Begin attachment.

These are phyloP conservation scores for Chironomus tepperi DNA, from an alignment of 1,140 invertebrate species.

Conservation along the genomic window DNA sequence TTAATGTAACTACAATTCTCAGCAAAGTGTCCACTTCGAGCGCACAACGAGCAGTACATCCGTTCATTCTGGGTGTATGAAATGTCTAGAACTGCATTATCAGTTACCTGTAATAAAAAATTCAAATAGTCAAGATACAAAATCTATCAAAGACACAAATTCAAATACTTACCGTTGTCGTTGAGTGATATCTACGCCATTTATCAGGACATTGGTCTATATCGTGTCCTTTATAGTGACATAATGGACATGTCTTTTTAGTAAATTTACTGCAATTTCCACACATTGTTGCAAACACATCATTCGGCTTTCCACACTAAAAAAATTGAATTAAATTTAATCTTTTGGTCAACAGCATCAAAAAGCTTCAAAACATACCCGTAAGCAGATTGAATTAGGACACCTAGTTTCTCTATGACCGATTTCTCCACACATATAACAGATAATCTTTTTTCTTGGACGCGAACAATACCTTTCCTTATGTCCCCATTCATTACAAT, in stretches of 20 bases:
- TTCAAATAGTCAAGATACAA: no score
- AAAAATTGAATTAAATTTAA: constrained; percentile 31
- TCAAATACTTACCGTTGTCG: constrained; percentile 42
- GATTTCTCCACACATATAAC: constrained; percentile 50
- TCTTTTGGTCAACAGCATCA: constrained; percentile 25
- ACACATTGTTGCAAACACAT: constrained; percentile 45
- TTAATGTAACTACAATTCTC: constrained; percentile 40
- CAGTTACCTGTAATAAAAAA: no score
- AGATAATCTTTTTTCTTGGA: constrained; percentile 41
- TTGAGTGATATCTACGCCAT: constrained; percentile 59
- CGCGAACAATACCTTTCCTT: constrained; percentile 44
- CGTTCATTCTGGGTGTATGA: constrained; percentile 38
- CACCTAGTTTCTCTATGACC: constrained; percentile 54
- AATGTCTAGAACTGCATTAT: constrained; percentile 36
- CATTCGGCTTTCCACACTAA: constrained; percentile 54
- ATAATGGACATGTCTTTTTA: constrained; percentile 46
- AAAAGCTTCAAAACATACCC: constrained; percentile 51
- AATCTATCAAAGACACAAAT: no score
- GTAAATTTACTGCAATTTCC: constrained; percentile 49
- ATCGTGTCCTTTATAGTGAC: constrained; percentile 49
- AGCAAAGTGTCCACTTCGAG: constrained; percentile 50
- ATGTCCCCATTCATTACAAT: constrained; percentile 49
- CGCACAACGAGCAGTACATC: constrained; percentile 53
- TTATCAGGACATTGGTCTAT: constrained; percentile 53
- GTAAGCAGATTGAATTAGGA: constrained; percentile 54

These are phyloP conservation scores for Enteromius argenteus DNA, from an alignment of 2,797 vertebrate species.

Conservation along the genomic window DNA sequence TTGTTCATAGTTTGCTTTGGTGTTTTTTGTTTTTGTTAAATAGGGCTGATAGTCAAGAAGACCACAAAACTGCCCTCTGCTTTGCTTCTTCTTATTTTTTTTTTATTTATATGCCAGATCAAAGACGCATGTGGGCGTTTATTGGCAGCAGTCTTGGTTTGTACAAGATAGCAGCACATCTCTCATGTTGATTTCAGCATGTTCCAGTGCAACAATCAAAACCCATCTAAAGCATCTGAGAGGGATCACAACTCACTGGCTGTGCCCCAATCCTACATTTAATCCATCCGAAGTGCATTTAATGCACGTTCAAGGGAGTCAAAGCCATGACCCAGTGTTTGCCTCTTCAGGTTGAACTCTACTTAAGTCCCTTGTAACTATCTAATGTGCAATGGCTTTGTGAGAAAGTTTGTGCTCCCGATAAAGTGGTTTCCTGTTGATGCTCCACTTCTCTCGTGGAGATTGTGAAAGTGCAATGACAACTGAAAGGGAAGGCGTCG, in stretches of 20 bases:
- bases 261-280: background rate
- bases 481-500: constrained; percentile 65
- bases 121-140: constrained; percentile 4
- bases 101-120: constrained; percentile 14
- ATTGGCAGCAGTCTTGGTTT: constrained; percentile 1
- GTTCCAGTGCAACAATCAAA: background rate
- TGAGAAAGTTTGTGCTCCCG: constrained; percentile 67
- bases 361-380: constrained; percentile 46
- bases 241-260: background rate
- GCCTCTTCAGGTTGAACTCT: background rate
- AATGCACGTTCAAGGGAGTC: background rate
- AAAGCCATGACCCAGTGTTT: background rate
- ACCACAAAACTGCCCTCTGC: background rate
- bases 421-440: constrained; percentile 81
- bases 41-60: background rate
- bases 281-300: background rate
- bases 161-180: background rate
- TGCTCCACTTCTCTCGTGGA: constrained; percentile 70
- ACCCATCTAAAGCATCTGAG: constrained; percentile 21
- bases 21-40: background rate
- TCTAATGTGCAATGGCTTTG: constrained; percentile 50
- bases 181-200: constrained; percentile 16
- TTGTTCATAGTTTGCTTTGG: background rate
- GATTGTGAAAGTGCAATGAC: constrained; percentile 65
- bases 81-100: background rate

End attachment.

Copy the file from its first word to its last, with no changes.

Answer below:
These are phyloP conservation scores for Chironomus tepperi DNA, from an alignment of 1,140 invertebrate species.

Conservation along the genomic window DNA sequence TTAATGTAACTACAATTCTCAGCAAAGTGTCCACTTCGAGCGCACAACGAGCAGTACATCCGTTCATTCTGGGTGTATGAAATGTCTAGAACTGCATTATCAGTTACCTGTAATAAAAAATTCAAATAGTCAAGATACAAAATCTATCAAAGACACAAATTCAAATACTTACCGTTGTCGTTGAGTGATATCTACGCCATTTATCAGGACATTGGTCTATATCGTGTCCTTTATAGTGACATAATGGACATGTCTTTTTAGTAAATTTACTGCAATTTCCACACATTGTTGCAAACACATCATTCGGCTTTCCACACTAAAAAAATTGAATTAAATTTAATCTTTTGGTCAACAGCATCAAAAAGCTTCAAAACATACCCGTAAGCAGATTGAATTAGGACACCTAGTTTCTCTATGACCGATTTCTCCACACATATAACAGATAATCTTTTTTCTTGGACGCGAACAATACCTTTCCTTATGTCCCCATTCATTACAAT, in stretches of 20 bases:
- TTCAAATAGTCAAGATACAA: no score
- AAAAATTGAATTAAATTTAA: constrained; percentile 31
- TCAAATACTTACCGTTGTCG: constrained; percentile 42
- GATTTCTCCACACATATAAC: constrained; percentile 50
- TCTTTTGGTCAACAGCATCA: constrained; percentile 25
- ACACATTGTTGCAAACACAT: constrained; percentile 45
- TTAATGTAACTACAATTCTC: constrained; percentile 40
- CAGTTACCTGTAATAAAAAA: no score
- AGATAATCTTTTTTCTTGGA: constrained; percentile 41
- TTGAGTGATATCTACGCCAT: constrained; percentile 59
- CGCGAACAATACCTTTCCTT: constrained; percentile 44
- CGTTCATTCTGGGTGTATGA: constrained; percentile 38
- CACCTAGTTTCTCTATGACC: constrained; percentile 54
- AATGTCTAGAACTGCATTAT: constrained; percentile 36
- CATTCGGCTTTCCACACTAA: constrained; percentile 54
- ATAATGGACATGTCTTTTTA: constrained; percentile 46
- AAAAGCTTCAAAACATACCC: constrained; percentile 51
- AATCTATCAAAGACACAAAT: no score
- GTAAATTTACTGCAATTTCC: constrained; percentile 49
- ATCGTGTCCTTTATAGTGAC: constrained; percentile 49
- AGCAAAGTGTCCACTTCGAG: constrained; percentile 50
- ATGTCCCCATTCATTACAAT: constrained; percentile 49
- CGCACAACGAGCAGTACATC: constrained; percentile 53
- TTATCAGGACATTGGTCTAT: constrained; percentile 53
- GTAAGCAGATTGAATTAGGA: constrained; percentile 54

These are phyloP conservation scores for Enteromius argenteus DNA, from an alignment of 2,797 vertebrate species.

Conservation along the genomic window DNA sequence TTGTTCATAGTTTGCTTTGGTGTTTTTTGTTTTTGTTAAATAGGGCTGATAGTCAAGAAGACCACAAAACTGCCCTCTGCTTTGCTTCTTCTTATTTTTTTTTTATTTATATGCCAGATCAAAGACGCATGTGGGCGTTTATTGGCAGCAGTCTTGGTTTGTACAAGATAGCAGCACATCTCTCATGTTGATTTCAGCATGTTCCAGTGCAACAATCAAAACCCATCTAAAGCATCTGAGAGGGATCACAACTCACTGGCTGTGCCCCAATCCTACATTTAATCCATCCGAAGTGCATTTAATGCACGTTCAAGGGAGTCAAAGCCATGACCCAGTGTTTGCCTCTTCAGGTTGAACTCTACTTAAGTCCCTTGTAACTATCTAATGTGCAATGGCTTTGTGAGAAAGTTTGTGCTCCCGATAAAGTGGTTTCCTGTTGATGCTCCACTTCTCTCGTGGAGATTGTGAAAGTGCAATGACAACTGAAAGGGAAGGCGTCG, in stretches of 20 bases:
- bases 261-280: background rate
- bases 481-500: constrained; percentile 65
- bases 121-140: constrained; percentile 4
- bases 101-120: constrained; percentile 14
- ATTGGCAGCAGTCTTGGTTT: constrained; percentile 1
- GTTCCAGTGCAACAATCAAA: background rate
- TGAGAAAGTTTGTGCTCCCG: constrained; percentile 67
- bases 361-380: constrained; percentile 46
- bases 241-260: background rate
- GCCTCTTCAGGTTGAACTCT: background rate
- AATGCACGTTCAAGGGAGTC: background rate
- AAAGCCATGACCCAGTGTTT: background rate
- ACCACAAAACTGCCCTCTGC: background rate
- bases 421-440: constrained; percentile 81
- bases 41-60: background rate
- bases 281-300: background rate
- bases 161-180: background rate
- TGCTCCACTTCTCTCGTGGA: constrained; percentile 70
- ACCCATCTAAAGCATCTGAG: constrained; percentile 21
- bases 21-40: background rate
- TCTAATGTGCAATGGCTTTG: constrained; percentile 50
- bases 181-200: constrained; percentile 16
- TTGTTCATAGTTTGCTTTGG: background rate
- GATTGTGAAAGTGCAATGAC: constrained; percentile 65
- bases 81-100: background rate